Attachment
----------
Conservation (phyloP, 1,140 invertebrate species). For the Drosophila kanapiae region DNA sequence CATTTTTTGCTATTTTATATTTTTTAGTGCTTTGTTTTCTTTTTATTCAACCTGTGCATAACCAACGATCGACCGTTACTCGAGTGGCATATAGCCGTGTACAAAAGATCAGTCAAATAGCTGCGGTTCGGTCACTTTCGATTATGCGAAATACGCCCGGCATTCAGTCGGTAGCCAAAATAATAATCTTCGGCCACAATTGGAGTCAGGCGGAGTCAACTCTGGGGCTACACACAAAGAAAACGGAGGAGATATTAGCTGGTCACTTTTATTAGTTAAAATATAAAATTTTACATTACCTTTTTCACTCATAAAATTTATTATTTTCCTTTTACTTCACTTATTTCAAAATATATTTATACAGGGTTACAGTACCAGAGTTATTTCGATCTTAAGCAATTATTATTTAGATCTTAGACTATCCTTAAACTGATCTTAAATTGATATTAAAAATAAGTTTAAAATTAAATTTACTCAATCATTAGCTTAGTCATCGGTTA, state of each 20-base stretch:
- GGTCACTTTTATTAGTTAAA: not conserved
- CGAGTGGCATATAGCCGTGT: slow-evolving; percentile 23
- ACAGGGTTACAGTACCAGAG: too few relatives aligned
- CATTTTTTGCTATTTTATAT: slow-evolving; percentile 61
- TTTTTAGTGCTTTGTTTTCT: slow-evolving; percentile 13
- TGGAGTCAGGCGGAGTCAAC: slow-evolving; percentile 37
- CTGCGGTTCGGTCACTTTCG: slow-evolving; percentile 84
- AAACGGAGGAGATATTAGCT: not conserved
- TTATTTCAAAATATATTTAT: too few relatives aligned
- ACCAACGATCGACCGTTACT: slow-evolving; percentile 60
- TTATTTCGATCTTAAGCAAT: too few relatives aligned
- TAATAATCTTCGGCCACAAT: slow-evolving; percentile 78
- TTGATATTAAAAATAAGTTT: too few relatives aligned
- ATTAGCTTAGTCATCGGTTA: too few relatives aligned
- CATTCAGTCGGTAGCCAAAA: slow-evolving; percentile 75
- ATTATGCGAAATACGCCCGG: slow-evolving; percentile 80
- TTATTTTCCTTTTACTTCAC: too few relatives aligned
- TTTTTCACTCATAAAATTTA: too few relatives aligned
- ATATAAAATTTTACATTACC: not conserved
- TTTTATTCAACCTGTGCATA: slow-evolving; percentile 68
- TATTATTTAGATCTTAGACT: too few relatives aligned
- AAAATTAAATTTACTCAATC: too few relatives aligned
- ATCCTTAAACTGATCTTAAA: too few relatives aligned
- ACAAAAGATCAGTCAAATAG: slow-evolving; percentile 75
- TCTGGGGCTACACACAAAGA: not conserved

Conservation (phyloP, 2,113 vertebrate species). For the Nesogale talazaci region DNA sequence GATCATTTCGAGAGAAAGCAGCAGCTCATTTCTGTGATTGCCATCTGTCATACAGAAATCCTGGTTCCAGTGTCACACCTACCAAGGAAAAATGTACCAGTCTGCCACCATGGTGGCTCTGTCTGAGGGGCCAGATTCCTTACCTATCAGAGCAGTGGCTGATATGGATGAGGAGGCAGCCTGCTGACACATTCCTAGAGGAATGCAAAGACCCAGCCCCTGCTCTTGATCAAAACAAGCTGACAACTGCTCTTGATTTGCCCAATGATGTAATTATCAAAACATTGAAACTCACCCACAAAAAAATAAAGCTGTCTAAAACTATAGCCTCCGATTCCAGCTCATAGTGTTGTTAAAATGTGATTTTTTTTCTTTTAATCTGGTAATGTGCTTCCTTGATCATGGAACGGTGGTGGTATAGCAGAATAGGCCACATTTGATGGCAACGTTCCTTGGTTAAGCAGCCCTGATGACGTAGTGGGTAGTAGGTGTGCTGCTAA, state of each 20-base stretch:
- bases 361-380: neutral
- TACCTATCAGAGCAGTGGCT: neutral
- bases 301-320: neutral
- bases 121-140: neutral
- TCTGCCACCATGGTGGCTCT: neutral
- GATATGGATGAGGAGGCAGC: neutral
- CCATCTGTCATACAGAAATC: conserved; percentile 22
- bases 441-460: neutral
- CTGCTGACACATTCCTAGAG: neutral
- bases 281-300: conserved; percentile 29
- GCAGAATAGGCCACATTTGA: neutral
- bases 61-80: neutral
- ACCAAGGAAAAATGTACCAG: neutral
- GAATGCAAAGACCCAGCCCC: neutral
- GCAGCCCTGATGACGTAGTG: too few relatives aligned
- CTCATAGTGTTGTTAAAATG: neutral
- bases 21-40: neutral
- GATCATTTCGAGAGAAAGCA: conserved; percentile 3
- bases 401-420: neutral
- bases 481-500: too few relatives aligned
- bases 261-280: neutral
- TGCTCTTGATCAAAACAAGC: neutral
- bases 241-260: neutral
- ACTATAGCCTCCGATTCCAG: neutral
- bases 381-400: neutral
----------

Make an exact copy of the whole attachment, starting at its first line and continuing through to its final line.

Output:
Conservation (phyloP, 1,140 invertebrate species). For the Drosophila kanapiae region DNA sequence CATTTTTTGCTATTTTATATTTTTTAGTGCTTTGTTTTCTTTTTATTCAACCTGTGCATAACCAACGATCGACCGTTACTCGAGTGGCATATAGCCGTGTACAAAAGATCAGTCAAATAGCTGCGGTTCGGTCACTTTCGATTATGCGAAATACGCCCGGCATTCAGTCGGTAGCCAAAATAATAATCTTCGGCCACAATTGGAGTCAGGCGGAGTCAACTCTGGGGCTACACACAAAGAAAACGGAGGAGATATTAGCTGGTCACTTTTATTAGTTAAAATATAAAATTTTACATTACCTTTTTCACTCATAAAATTTATTATTTTCCTTTTACTTCACTTATTTCAAAATATATTTATACAGGGTTACAGTACCAGAGTTATTTCGATCTTAAGCAATTATTATTTAGATCTTAGACTATCCTTAAACTGATCTTAAATTGATATTAAAAATAAGTTTAAAATTAAATTTACTCAATCATTAGCTTAGTCATCGGTTA, state of each 20-base stretch:
- GGTCACTTTTATTAGTTAAA: not conserved
- CGAGTGGCATATAGCCGTGT: slow-evolving; percentile 23
- ACAGGGTTACAGTACCAGAG: too few relatives aligned
- CATTTTTTGCTATTTTATAT: slow-evolving; percentile 61
- TTTTTAGTGCTTTGTTTTCT: slow-evolving; percentile 13
- TGGAGTCAGGCGGAGTCAAC: slow-evolving; percentile 37
- CTGCGGTTCGGTCACTTTCG: slow-evolving; percentile 84
- AAACGGAGGAGATATTAGCT: not conserved
- TTATTTCAAAATATATTTAT: too few relatives aligned
- ACCAACGATCGACCGTTACT: slow-evolving; percentile 60
- TTATTTCGATCTTAAGCAAT: too few relatives aligned
- TAATAATCTTCGGCCACAAT: slow-evolving; percentile 78
- TTGATATTAAAAATAAGTTT: too few relatives aligned
- ATTAGCTTAGTCATCGGTTA: too few relatives aligned
- CATTCAGTCGGTAGCCAAAA: slow-evolving; percentile 75
- ATTATGCGAAATACGCCCGG: slow-evolving; percentile 80
- TTATTTTCCTTTTACTTCAC: too few relatives aligned
- TTTTTCACTCATAAAATTTA: too few relatives aligned
- ATATAAAATTTTACATTACC: not conserved
- TTTTATTCAACCTGTGCATA: slow-evolving; percentile 68
- TATTATTTAGATCTTAGACT: too few relatives aligned
- AAAATTAAATTTACTCAATC: too few relatives aligned
- ATCCTTAAACTGATCTTAAA: too few relatives aligned
- ACAAAAGATCAGTCAAATAG: slow-evolving; percentile 75
- TCTGGGGCTACACACAAAGA: not conserved

Conservation (phyloP, 2,113 vertebrate species). For the Nesogale talazaci region DNA sequence GATCATTTCGAGAGAAAGCAGCAGCTCATTTCTGTGATTGCCATCTGTCATACAGAAATCCTGGTTCCAGTGTCACACCTACCAAGGAAAAATGTACCAGTCTGCCACCATGGTGGCTCTGTCTGAGGGGCCAGATTCCTTACCTATCAGAGCAGTGGCTGATATGGATGAGGAGGCAGCCTGCTGACACATTCCTAGAGGAATGCAAAGACCCAGCCCCTGCTCTTGATCAAAACAAGCTGACAACTGCTCTTGATTTGCCCAATGATGTAATTATCAAAACATTGAAACTCACCCACAAAAAAATAAAGCTGTCTAAAACTATAGCCTCCGATTCCAGCTCATAGTGTTGTTAAAATGTGATTTTTTTTCTTTTAATCTGGTAATGTGCTTCCTTGATCATGGAACGGTGGTGGTATAGCAGAATAGGCCACATTTGATGGCAACGTTCCTTGGTTAAGCAGCCCTGATGACGTAGTGGGTAGTAGGTGTGCTGCTAA, state of each 20-base stretch:
- bases 361-380: neutral
- TACCTATCAGAGCAGTGGCT: neutral
- bases 301-320: neutral
- bases 121-140: neutral
- TCTGCCACCATGGTGGCTCT: neutral
- GATATGGATGAGGAGGCAGC: neutral
- CCATCTGTCATACAGAAATC: conserved; percentile 22
- bases 441-460: neutral
- CTGCTGACACATTCCTAGAG: neutral
- bases 281-300: conserved; percentile 29
- GCAGAATAGGCCACATTTGA: neutral
- bases 61-80: neutral
- ACCAAGGAAAAATGTACCAG: neutral
- GAATGCAAAGACCCAGCCCC: neutral
- GCAGCCCTGATGACGTAGTG: too few relatives aligned
- CTCATAGTGTTGTTAAAATG: neutral
- bases 21-40: neutral
- GATCATTTCGAGAGAAAGCA: conserved; percentile 3
- bases 401-420: neutral
- bases 481-500: too few relatives aligned
- bases 261-280: neutral
- TGCTCTTGATCAAAACAAGC: neutral
- bases 241-260: neutral
- ACTATAGCCTCCGATTCCAG: neutral
- bases 381-400: neutral